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    Men’s health: A forgotten topic

    Henry Rosevear, MDHenry Rosevear, MD

    UT Blogger Profile

    Dr. Rosevear is a urologist in community practice in Colorado Springs, CO.


    While it may surprise some, my time as a junior officer on the submarine USS Pittsburgh (SSN 720) has served me well in my current profession as a urologist. And I’m not talking about the bad joke I use when patients ask about the transition (“It was an easy transition from working on one tube of seamen to another”); rather, I’m talking about the life lessons. The lesson that seems most appropriate now is the phrase “overcome by events.” Overcome by events is an expression designed to explain how the hours that we spent making intricate plans suddenly changed when presented with the facts on the ground.

    When it comes to men’s health, the upcoming changes to the health care system, whatever they may be, may make my complaints about the forgotten topic of men’s health overcome by events. Regardless, let me give you a few examples of how current policymakers, insurance companies, and certain health care providers seem to have a total disregard for men’s health.

    Also by Dr. Rosevear - The ‘post-truth’ world: How it’s drifting into medicine

    Let’s start with the policymakers. One of the provisions buried in the Affordable Care Act was a requirement that birth control be a covered benefit. For women, that is. Do you realize that vasectomies are not required to be covered? The argument that somehow women should be able to have their birth control covered but vasectomies are not strikes me as short-sighted at best and sexist at worst. I'm not the only one. Numerous organizations are pressing both the federal government and their respective states to broaden this coverage.

    The issue is even making the national press. This is probably a moot point at least on the federal level. While I am still unclear on exactly what President Trump is going to do with health care, I somehow doubt that expanding the federal government's role is high on the list of possibilities. But if we needed an example of federal disregard for men’s health, we need to go no further than this.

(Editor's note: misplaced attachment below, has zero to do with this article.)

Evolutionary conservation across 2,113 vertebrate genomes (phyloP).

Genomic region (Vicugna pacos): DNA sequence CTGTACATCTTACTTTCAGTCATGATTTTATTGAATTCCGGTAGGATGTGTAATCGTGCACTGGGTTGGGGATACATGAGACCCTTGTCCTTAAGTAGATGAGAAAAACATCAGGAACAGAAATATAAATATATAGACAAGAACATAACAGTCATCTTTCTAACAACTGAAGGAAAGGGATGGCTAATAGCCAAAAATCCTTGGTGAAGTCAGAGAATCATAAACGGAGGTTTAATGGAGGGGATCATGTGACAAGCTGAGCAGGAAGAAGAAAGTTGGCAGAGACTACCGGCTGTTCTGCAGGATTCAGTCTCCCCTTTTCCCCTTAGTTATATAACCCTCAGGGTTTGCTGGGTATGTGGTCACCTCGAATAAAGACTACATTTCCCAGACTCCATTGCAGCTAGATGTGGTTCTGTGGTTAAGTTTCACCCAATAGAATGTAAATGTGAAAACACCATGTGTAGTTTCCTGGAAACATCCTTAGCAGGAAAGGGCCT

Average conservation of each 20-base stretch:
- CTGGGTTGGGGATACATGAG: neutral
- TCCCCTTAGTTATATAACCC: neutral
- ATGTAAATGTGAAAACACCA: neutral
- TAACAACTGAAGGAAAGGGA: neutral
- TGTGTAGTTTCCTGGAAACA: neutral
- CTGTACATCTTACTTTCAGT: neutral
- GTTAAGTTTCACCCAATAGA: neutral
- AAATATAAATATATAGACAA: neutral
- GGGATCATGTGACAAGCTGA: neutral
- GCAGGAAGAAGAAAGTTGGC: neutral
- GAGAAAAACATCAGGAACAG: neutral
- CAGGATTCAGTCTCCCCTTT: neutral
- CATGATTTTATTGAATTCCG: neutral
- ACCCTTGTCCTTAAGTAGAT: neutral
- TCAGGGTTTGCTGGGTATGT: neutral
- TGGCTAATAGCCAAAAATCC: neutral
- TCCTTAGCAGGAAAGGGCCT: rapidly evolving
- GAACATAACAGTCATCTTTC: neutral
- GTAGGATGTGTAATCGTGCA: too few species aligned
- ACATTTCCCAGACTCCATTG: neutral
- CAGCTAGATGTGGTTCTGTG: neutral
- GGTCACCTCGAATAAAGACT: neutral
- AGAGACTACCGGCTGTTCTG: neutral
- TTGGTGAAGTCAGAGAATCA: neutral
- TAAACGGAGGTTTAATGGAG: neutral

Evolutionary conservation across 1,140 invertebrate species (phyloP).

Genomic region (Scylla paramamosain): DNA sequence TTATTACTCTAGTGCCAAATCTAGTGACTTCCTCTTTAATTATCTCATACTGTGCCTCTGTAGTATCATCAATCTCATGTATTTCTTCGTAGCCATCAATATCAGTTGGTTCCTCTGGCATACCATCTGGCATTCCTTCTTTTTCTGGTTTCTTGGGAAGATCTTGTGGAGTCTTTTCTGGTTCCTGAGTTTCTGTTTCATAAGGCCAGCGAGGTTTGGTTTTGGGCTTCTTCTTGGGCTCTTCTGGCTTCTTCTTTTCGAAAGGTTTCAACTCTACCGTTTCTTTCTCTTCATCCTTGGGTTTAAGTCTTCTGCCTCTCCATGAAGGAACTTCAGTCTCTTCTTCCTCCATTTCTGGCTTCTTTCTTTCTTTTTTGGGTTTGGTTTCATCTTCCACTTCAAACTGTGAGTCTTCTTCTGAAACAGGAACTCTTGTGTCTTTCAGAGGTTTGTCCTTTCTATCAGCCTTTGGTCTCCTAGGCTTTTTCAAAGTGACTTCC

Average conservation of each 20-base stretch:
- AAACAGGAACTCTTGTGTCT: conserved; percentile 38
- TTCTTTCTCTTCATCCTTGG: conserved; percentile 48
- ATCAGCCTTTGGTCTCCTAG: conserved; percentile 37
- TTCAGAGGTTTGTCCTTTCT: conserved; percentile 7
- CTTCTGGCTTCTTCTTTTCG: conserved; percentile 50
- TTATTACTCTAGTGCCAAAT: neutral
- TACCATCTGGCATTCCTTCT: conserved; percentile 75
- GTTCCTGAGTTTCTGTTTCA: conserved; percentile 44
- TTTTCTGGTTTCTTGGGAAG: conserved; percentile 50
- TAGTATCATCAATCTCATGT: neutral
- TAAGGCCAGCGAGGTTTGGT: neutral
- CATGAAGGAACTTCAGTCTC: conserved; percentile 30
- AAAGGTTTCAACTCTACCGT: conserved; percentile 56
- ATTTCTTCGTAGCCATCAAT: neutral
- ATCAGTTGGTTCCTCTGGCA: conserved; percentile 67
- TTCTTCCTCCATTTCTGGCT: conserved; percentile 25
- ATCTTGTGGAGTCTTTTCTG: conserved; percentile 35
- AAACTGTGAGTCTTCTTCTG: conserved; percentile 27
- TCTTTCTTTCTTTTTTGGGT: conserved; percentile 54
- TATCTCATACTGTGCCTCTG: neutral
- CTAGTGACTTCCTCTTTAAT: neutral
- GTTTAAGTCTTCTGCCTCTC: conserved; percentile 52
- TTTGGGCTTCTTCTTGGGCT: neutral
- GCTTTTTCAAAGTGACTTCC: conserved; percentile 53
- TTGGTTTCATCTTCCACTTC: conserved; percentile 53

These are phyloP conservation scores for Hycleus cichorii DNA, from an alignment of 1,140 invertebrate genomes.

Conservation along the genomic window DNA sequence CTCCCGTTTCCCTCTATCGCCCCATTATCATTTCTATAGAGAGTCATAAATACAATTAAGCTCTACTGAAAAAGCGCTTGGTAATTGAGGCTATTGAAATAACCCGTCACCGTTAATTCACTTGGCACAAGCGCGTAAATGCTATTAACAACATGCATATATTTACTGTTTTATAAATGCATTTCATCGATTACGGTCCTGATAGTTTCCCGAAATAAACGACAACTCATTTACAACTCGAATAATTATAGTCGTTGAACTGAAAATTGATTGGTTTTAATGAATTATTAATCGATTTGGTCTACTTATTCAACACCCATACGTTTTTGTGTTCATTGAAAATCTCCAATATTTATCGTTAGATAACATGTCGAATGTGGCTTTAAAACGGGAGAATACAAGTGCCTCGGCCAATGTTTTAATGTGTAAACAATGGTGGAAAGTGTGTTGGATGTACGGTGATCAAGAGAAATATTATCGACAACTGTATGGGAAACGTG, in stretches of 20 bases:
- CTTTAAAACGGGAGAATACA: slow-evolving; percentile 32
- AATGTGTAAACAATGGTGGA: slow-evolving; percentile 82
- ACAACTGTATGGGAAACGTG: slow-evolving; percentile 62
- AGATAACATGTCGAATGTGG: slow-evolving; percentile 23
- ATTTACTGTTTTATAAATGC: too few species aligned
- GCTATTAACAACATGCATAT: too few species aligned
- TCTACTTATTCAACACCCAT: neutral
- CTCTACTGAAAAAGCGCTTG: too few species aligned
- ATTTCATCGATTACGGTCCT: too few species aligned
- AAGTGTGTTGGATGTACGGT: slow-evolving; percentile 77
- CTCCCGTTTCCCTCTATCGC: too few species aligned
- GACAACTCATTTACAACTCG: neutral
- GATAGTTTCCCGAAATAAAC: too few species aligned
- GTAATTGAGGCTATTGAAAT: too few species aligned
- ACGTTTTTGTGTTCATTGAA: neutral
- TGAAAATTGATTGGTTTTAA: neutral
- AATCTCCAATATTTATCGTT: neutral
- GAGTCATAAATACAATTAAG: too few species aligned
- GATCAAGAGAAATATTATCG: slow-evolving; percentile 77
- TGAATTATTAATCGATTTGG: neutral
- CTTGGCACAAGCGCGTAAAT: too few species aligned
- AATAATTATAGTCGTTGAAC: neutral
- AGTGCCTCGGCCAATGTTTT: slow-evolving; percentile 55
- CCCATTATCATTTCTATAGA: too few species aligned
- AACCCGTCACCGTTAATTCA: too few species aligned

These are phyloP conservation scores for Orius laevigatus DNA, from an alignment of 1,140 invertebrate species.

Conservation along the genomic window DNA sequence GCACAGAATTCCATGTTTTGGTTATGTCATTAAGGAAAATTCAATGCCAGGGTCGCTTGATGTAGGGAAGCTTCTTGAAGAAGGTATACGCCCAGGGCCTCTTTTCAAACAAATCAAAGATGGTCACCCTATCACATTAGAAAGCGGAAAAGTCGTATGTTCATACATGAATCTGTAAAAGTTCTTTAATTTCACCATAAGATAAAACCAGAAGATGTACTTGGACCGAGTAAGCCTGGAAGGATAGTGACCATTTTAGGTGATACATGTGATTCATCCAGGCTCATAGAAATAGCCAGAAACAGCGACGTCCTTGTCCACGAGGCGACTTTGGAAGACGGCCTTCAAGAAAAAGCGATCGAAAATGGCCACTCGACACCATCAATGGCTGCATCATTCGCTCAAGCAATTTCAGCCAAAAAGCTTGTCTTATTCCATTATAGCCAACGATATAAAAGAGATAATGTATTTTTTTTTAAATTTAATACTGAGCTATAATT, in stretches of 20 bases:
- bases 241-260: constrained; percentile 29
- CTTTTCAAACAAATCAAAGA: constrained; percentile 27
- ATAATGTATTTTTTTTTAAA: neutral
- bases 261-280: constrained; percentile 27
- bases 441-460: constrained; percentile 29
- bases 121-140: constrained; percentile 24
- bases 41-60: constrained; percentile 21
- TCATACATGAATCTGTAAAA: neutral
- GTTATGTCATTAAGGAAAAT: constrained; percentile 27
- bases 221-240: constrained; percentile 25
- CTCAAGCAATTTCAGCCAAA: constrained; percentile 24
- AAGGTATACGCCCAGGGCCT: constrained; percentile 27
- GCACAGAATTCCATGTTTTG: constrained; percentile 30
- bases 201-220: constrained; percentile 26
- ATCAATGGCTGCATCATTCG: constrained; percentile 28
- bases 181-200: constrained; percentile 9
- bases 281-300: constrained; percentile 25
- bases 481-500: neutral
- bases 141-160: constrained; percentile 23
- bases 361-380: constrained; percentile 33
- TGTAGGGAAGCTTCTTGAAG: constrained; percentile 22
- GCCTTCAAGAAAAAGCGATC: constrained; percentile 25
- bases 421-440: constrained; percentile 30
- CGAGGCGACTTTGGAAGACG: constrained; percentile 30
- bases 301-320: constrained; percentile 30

How about the insurance companies? It’s no secret that their purpose is to make money. Further, while the limitations of PSA testing are well known, the prevalence and seriousness of the disease is also well documented. As such, when talking to patients with elevated PSAs who are curious about what to do next, many options exist. One such option is a multiparametric MRI of the prostate. I will concede that it would be inappropriate for me to claim that it is standard of care for all patients with an elevated PSA before proceeding to biopsy, but the data behind such a treatment algorithm is becoming stronger (here is one recent important journal article on concept).

    Next: "Not every patient can afford a $1,000 MRI out of pocket."

    Henry Rosevear, MD
    Dr. Rosevear, a member of the Urology Times Clinical Practice Board, is in private practice at Pikes Peak Urology, Colorado Springs, CO.

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    • Anonymous
      Dr. Rosevear, men's healthcare suffers not only over cost but over getting same gender care where intimate tests and procedures are concerned. The Urology field is a prime example. Many men are foregoing needed healthcare and dying young simply because they've had prior dealings with the healthcare industry, have seen the way the system treats men's privacy and modesty and they simply refuse to just hand over their dignity to the system anymore. Fool me once same on you. Fool me twice same on me. A woman gets her annual mammogram. She's NOT going to have a man doing the x-ray. The medical community has seen to that. There are very few if any men that hospitals allow to do the mammograms. Now lets look at a man. His urologist wants him to get a male related test. His urologist doesn't explain ahead of time how the test is done & who performs the test. More than 95% of men will have their testing done by and in front of women. For many many men, this is unacceptable. All the medical community ever says to the guys is "you don't have anything we haven't seen before." Maybe you have seen it all before but we haven't done this before and we choose NOT to have it done by or in the presence of women. What is the healthcare system doing to address this problem? Are urology departments hiring more male nurses since the majority of urology cases are men or are they going to just keep totally embarrassing men. The system needs to better respect a man's privacy/dignity/modesty concerns. They do it for women without even thinking about it. Or is it the medical community just doesn't care if a few men needlessly die because of the way the medical community treats them. It's time for the medical community to put the same thought and effort into respecting their male patients as they do to their female patients. Regards, Raffie